The Soundtracks of my Tears
Bex Schwartz

Once I was on the phone with this guy that I was in love with? And he was telling me that I wasn't allowed to call him ever ever ever again? And I was trying so hard to remain aloof and cool and finally I hung up on him and pumped up the volume on my boombox, and the tape that was in there was Sinead O'Connor, and suddenly she was wailing "This is the last day of our acquaintance" and it was a Cameron Crowe moment. A life-perfectly-enmeshed-with-soundtrack moment. A perfect synchronicity of music and minute, a synergy normally associated with films directed by, well, Cameron Crowe. It was all a giant misunderstanding and suddenly our acquaintance was completely severed and it would never be the same again. And I'll never forget it, because it was perfectly soundtracked.

The most memorable scenes from popular movies are often soundtracked -- call it the Magical Musical Movie Moment (hereinafter M4). Think about Wayne's World and "Bohemian Rhapsody" -- that soundtracked moment hit, it clicked, and it stuck. Now it's nearly impossible to be in a moving vehicle and not start to headbang when it gets to the "So you think you can stomp me and spit in my eye" part. It's entirely impossible to be in a moving vehicle with two or more friends and not sing the "I'm just a poor boy..." part together. If you're like me, Wayne's World is permanently burnt into your brain and it probably won't ever leave -- copious quantities of pot won't even help. ("Bismillah, no! Never let you go"). The M4 is indelibly inked on your psyche and you will never be able to enjoy certain experiences without singing a song in your head.

Take this quick M4 test to see how much of a music geek you are:

  • You will never hear "Tiny Dancer" without picturing the scene in Almost Famous
  • You will never hear "Don't You Forget About Me" without seeing The Breakfast Club. (Side note: nearly all 80s teen movies really nailed the M4: Heathers, Pretty in Pink, [double side note: any Molly Ringwald movie], St. Elmo's Fire, etc.)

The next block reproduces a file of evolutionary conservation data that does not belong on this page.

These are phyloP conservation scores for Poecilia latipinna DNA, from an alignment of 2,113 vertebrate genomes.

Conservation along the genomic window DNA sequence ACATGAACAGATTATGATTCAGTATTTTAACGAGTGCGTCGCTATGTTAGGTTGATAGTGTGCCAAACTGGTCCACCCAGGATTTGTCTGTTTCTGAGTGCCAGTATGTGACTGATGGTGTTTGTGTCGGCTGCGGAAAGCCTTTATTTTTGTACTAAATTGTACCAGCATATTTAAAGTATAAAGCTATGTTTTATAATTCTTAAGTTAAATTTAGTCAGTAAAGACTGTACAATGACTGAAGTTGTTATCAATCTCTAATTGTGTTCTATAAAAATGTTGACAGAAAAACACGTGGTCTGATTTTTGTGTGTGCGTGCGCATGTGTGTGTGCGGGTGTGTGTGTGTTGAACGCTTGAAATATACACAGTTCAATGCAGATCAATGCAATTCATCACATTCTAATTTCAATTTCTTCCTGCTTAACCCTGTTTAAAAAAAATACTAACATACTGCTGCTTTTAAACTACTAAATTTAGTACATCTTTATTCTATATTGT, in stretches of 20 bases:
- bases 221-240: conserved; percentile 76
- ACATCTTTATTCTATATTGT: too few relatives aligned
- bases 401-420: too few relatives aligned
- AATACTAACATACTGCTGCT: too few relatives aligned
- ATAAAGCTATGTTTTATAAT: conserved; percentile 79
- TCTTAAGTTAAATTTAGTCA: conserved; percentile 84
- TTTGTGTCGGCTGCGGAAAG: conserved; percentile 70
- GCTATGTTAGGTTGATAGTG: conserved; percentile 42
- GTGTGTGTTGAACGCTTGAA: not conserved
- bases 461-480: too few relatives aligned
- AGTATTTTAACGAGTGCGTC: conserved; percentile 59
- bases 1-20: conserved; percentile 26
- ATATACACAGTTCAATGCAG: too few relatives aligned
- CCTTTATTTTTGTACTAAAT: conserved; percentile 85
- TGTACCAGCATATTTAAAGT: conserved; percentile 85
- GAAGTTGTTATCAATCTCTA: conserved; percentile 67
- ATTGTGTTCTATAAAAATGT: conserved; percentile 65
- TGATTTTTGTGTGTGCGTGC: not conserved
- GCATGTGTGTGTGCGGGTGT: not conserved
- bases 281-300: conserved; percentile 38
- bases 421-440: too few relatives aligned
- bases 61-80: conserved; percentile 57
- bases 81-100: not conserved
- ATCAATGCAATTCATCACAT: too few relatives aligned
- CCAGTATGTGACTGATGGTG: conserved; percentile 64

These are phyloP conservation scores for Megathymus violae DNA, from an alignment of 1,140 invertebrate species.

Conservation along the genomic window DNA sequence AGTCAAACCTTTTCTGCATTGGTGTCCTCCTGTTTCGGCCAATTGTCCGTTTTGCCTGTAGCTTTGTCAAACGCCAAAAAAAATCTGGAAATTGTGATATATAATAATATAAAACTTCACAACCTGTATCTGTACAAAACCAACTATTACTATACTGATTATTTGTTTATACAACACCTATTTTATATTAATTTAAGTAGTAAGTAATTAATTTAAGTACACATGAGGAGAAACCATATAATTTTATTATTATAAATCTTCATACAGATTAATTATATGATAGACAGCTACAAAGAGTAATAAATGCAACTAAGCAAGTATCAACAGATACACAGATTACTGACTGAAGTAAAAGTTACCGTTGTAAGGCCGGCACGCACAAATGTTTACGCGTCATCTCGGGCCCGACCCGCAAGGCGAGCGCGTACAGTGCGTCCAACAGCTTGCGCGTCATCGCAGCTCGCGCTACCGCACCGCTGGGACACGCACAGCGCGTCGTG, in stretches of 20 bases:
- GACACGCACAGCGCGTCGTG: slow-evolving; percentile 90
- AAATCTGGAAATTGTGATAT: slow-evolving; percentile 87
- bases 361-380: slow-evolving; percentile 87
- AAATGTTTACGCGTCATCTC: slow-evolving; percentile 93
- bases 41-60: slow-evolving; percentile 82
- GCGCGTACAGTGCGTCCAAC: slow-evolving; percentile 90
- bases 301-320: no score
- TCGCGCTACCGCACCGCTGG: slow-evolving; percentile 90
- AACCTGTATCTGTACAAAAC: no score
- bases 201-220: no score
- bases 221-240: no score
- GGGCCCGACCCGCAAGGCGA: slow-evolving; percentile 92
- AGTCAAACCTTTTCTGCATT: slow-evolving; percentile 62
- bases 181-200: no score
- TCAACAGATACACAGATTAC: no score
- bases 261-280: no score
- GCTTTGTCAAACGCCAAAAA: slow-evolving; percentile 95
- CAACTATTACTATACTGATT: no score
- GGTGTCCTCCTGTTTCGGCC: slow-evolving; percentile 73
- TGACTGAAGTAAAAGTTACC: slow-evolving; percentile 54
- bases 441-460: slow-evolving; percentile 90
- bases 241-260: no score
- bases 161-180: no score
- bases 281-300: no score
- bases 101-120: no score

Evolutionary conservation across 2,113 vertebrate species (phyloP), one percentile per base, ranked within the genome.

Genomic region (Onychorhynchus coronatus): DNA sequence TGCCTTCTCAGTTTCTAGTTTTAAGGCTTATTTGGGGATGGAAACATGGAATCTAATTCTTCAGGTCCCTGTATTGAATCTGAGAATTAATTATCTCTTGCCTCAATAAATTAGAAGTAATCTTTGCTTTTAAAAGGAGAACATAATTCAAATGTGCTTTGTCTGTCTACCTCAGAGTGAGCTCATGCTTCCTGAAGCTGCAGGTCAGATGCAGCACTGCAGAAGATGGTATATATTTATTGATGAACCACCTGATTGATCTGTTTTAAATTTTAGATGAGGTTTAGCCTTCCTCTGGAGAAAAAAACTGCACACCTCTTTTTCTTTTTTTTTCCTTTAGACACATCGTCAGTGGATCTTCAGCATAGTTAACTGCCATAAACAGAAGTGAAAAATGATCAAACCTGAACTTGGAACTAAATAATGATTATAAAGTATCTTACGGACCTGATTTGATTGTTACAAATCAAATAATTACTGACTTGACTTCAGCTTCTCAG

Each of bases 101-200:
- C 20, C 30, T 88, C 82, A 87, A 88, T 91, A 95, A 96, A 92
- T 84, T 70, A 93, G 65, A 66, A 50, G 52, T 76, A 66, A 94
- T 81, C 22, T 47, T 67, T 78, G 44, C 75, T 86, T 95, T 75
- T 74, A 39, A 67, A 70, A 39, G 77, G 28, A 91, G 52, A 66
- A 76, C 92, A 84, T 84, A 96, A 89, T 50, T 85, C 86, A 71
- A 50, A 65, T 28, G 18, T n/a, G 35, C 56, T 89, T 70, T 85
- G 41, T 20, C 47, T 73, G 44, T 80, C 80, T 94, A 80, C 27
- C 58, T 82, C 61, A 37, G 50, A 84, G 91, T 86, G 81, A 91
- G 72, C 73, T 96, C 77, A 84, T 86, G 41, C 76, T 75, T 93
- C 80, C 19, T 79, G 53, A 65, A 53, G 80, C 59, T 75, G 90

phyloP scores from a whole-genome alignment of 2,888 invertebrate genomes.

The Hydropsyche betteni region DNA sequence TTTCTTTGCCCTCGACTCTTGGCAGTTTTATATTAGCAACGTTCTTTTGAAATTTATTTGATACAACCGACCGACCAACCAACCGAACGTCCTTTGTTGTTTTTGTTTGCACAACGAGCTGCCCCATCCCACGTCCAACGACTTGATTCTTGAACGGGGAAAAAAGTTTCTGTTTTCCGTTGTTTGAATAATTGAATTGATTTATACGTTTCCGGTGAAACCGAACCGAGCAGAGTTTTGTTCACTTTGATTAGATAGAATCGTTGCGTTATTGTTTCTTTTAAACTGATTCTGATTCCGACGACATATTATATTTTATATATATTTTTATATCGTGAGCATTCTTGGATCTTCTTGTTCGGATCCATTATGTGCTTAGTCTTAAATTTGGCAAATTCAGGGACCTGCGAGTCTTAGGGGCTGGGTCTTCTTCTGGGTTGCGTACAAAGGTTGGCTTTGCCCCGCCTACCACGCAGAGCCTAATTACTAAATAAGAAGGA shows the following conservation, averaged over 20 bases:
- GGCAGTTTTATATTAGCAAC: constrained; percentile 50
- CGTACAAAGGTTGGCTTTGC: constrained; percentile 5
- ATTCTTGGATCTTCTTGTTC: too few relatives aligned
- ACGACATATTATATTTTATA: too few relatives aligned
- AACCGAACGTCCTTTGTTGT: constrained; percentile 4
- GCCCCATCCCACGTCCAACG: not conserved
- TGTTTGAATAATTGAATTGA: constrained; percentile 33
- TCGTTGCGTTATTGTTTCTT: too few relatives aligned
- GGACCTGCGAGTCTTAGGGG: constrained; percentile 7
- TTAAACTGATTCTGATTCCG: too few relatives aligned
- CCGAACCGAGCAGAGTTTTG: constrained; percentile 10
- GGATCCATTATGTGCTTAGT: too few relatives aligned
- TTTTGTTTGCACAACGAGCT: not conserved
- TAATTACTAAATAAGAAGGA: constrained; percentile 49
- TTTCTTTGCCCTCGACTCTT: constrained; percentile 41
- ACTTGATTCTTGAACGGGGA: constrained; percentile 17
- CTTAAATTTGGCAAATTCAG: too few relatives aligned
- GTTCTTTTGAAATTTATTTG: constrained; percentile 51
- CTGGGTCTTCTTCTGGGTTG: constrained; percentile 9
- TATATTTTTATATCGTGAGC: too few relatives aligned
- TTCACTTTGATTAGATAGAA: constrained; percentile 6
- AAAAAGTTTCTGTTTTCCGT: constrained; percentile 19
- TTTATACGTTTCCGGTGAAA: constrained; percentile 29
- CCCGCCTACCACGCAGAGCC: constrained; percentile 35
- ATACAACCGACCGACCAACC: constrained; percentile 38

• You will never hear "Born to be Wild" without wanting to be in Easy Rider.

Bonus question / personality test: When you hear "Singing in the Rain," do you envision Gene Kelly or Malcolm McDowell? If you picture Gene Kelly, don't date someone who envisions Malcolm McDowell. Good sex, but it'll never work out, so start every relationship with this question.

M4s stick because they illustrate the heightened and ideal versions of our own mundane lives. I never got to celebrate my affair with a sexy, working-class dancing instructor, but I really wish I had. So when I hear "Time of My Life," I get a little mushy. Similarly, I entertain an ongoing fantasy about walking into a record store and watching in amazement as every woman starts to interpretative dance to the Dire Straits' "Romeo and Juliet." This hasn't happened to me yet, but it happened in Empire Records and that scene was enormously satisfying. I want to rally other like-minded individuals trying to fight prejudice and narrow-mindedness as Dave Brubeck's "Take 5" plays in the background (Pleasantville). M4s offer vicarious transcendence.

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August 2002

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